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American Horror Story: Hotel Is Basically The Lady Gaga Show, and That's OK

Illustration for article titled iAmerican Horror Story: Hotel/i Is Basically iThe Lady Gaga Show/i, and Thats OK

American Horror Story returns to Los Angeles and sets up camp at the Hotel Cortez, which boasts a lushly restored art-deco lobby and a super-swanky penthouse—but ordinary guest rooms reek of recent death and nasty surprises.


Spoilers ahead!

Upon this gorgeous/creepy onslaught of visuals drapes a plot that’s either tissue-thin or amazingly uninteresting, or both. In the season opener, “Checking In,” we meet homicide cop John Lowe, played by Wes Bentley, who moves into the hotel after he’s lured there by the artfully gruesome serial killer he’s tracking (he also thinks he spotted his long-missing son running through the hallways). Probably, this will not be a wise choice, but perhaps it will protect his wife (Chloe Sevigny) and young daughter from tangling with any more evil than is necessary. Wouldn’t count on it, though, since Lowe takes up residence in Room 64, a.k.a. the most sinister spot in the joint.


Already posted up inside the hotel: a glamorous woman who is by all appearances a vampire, played by Lady Gaga (doesn’t age, drinks blood, collects children, enjoys Nosferatu, hosts gory orgies); her boy toy (Matt Bomer), a onetime junkie whose mother (Kathy Bates) now runs the Cortez’s front desk and oversees its more unsavory activities (“I gotta go feed that thing in Room 33”); the needy, apparently undead Sally (Sarah Paulson), still clad in the Courtney Love-esque leopard coat she wears in flashbacks to 1994; and various other creatures and beasties, including this guy, who lunges out of a grimy mattress in the opening act:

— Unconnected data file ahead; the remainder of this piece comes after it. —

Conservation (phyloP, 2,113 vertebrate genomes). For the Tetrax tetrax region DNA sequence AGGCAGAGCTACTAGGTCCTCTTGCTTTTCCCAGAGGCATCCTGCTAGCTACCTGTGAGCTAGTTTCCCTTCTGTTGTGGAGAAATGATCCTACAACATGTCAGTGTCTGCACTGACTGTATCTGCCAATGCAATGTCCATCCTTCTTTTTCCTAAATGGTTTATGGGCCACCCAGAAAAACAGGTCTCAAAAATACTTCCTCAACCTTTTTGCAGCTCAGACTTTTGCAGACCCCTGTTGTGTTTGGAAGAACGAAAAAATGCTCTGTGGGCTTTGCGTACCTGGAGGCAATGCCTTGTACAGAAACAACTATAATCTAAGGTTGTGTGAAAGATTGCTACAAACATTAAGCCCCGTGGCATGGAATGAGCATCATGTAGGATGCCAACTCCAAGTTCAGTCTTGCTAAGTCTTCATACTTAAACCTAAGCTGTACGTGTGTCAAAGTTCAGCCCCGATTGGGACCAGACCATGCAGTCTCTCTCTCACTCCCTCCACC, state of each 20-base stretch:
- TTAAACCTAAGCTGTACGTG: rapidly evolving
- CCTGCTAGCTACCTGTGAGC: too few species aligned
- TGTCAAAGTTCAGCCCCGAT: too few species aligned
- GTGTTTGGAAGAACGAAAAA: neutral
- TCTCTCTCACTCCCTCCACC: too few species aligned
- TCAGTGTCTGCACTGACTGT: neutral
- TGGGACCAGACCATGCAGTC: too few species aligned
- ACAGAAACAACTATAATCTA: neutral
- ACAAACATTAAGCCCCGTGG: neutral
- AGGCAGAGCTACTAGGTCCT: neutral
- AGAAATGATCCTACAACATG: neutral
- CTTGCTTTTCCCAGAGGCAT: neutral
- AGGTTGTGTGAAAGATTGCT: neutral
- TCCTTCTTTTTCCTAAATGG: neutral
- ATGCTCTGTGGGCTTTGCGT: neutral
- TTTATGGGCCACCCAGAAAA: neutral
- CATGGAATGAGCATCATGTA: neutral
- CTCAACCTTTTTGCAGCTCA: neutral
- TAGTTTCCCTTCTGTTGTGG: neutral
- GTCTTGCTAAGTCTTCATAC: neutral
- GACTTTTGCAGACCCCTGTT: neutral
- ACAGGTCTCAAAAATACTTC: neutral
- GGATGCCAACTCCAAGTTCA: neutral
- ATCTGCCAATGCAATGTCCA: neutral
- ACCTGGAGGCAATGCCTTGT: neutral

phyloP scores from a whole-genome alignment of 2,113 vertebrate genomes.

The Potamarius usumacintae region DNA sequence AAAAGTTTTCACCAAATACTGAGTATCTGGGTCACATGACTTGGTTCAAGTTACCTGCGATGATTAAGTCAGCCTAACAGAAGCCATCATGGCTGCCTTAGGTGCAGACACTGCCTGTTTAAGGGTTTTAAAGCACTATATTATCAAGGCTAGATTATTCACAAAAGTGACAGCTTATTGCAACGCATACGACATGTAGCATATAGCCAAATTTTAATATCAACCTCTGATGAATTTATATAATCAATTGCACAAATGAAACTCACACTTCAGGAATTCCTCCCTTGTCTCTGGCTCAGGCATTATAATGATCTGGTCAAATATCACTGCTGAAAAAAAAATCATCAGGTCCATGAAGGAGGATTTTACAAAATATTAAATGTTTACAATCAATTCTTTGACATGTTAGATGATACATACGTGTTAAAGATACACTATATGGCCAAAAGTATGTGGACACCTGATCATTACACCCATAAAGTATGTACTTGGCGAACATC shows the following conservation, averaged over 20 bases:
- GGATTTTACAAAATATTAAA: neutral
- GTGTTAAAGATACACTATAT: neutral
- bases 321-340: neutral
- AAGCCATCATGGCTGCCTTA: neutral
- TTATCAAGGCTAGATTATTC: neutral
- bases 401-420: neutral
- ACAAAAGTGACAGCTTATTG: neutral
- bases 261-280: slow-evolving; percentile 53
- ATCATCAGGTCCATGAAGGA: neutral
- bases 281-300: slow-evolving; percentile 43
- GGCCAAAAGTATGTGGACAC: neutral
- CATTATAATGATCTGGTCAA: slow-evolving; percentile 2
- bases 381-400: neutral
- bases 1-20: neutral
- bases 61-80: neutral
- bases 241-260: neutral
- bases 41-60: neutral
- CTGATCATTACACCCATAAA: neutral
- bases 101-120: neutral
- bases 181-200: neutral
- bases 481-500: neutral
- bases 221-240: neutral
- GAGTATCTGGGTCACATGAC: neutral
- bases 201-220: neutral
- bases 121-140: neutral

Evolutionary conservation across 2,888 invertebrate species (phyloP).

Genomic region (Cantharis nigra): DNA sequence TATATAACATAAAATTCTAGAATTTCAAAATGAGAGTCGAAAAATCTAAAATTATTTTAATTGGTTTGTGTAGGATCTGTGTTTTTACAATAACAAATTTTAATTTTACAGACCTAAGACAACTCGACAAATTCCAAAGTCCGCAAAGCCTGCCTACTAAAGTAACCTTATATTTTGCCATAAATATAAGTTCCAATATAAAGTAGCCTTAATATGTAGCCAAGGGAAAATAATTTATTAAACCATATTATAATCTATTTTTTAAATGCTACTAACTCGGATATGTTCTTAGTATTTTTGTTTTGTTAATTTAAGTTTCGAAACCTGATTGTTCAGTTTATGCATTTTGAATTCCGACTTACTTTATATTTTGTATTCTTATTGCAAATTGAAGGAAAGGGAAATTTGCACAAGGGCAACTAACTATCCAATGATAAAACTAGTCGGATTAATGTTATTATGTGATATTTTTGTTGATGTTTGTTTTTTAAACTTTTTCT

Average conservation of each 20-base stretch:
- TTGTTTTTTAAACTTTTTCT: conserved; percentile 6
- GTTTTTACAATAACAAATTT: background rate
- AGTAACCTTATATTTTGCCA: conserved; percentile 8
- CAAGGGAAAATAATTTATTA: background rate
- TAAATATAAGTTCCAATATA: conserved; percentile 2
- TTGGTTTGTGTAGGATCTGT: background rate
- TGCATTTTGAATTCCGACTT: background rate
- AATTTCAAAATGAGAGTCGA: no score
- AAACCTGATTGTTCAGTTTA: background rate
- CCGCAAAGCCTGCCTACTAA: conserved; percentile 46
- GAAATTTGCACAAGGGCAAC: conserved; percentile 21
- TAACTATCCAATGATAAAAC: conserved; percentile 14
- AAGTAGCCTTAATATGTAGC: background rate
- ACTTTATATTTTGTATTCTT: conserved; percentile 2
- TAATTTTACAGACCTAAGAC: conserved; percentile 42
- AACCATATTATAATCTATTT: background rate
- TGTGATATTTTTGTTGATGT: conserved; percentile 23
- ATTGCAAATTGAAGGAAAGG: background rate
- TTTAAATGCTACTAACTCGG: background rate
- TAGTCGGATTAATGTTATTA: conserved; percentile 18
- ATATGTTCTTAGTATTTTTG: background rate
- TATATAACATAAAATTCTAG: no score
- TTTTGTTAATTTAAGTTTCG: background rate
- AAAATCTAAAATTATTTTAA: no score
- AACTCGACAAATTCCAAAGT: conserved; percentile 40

Illustration for article titled iAmerican Horror Story: Hotel/i Is Basically iThe Lady Gaga Show/i, and Thats OK

So we get some Euro tourists and a heroin addict who wander in and suffer an array of hideous fates—though even the monsters get a little nervous when the hotel’s new owner, fashion designer Drake (Cheyenne Jackson), swans through to check out his investment. All the monsters, that is, except Lady Gaga’s Countess, who’s presumably not going to have any trouble staying on top of whatever situation she finds herself in ... even an eviction notice.

As much as Lady Gaga’s presence feels like stunt casting, she’s the most promising thing Hotel has going for it, which is otherwise a little too delighted with slathering on violence for the sake of violence (including a some Hannibal-esque posed corpses, and a truly disturbing rape scene). The hunting-a-serial-killer plot has been done a million times; will Hotel be able to tie it into the show in a unique way? Will having a cop in their midst make some of the hotel’s more unusual residents pull back on their more destructive habits, or will Lowe pick up his own grim vices? Why does the alarm clock in Room 64 go off at 2:25 every day? Was this the most obvious use of “Hotel California” that has ever been seen in any form of media, ever? How can we get a room hidden behind a false wall that’s tricked out with candy dispensers and video games?


Some of these questions may be revealed. Others (like that last one) will likely leave us wondering. We will tune in next week to see if the plot does anything other than facilitate a new occasion for another fab outfit for Lady Gaga ... and to see if anyone can top this line, delivered dry as a weather report: “Our victim’s eyeballs are in the ashtray.” We’re not sold yet on Hotel. But we’re intrigued.

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You can see her poke-her face.